In order for a title to maintain a long lifespan, it is imperative for the publisher/developer to keep working at making the game as captivating as possible even as it ages. This is often done by releasing several content updates for the title that continually enhances the overall gameplay experience.

Continuing with the Rainbow Six Siege example, Ubisoft is consistently releasing new content updates for the title. At the moment, the Outbreak event is due to begin soon and will introduce an entirely new gameplay aspect to the title through adding a sort of “zombie” outbreak element to an experience that traditionally offer players the chance to emulate tactical law enforcement operations.


Tom Clancy’s Rainbow Six Siege. (Credit: Ubisoft)

Whether or not the gameplay experience offered through the event will actually be worthwhile still remains to be seen. However, it must be stated that the interest generated by creating this new event is enough to keep players logging in to the game for at least some amount of time.

An added potential benefit related to the games-as-a-service model and content updates can be gained when such updates are made freely available to players. As stated previously, a segmented player base harms a title’s longevity thus if all players are able to access new content, more players will choose to remain active.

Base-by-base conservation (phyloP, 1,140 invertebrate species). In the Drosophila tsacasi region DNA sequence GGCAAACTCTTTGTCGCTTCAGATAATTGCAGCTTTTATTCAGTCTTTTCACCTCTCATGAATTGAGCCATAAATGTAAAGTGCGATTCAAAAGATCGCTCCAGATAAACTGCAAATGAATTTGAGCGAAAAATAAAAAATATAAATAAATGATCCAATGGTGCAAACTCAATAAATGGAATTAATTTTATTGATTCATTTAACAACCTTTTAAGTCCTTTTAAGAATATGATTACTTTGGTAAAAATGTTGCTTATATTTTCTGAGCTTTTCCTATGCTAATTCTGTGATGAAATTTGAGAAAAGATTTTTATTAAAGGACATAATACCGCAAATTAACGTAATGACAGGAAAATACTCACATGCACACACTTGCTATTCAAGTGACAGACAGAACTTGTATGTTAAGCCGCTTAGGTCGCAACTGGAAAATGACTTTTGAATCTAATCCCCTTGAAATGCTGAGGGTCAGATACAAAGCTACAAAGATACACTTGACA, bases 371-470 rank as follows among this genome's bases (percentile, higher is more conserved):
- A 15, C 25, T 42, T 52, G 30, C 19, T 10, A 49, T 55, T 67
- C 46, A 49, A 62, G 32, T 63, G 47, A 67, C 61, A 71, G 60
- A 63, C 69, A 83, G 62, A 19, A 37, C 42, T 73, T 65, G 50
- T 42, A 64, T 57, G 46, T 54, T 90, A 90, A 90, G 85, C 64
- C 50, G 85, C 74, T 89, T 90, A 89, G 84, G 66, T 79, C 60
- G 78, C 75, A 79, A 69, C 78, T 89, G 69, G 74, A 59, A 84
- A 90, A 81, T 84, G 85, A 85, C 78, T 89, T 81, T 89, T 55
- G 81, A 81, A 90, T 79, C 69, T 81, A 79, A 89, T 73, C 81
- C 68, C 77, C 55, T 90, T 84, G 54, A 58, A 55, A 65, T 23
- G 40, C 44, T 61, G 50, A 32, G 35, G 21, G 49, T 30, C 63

Then, it is also important to note that the model does also allow for greater interaction between publishers/developers and consumers, meaning greater potential for reaction from publishers/developers on the basis of feedback. If players find issue with certain gameplay elements, they are able to share these grievances with publishers/developers, who will then be able to address said issues appropriately. This should theoretically ultimately lead to the creation of a better overall gameplay experience over time.

Disadvantages of the Games-As-A-Service Model


Star Wars Battlefront 2. (Credit: EA)

The largest overarching concern which most seem to take with the games-as-a-service model in any game is the fact that most titles that make use of the model generally do tend to implement some sort of microtransaction scheme.

Quite simply, if publishers plan to reduce the number of titles they plan to release over a period of time, they will try to recoup these losses in another manner, which will most likely be through the implementation of a microtransaction system within a specific title. This system could have an aggressive or passive impact on the player’s overall gameplay experience.

While many are willing to forgive free titles of any nature for making use of microtransaction systems, the same cannot really be said for titles (particularly, those of the Triple A variety) which require players to pay a premium in order to first gain access to the experience, especially if that microtransaction system is integral to progressing within in the game or tries to take advantage of vulnerable consumers.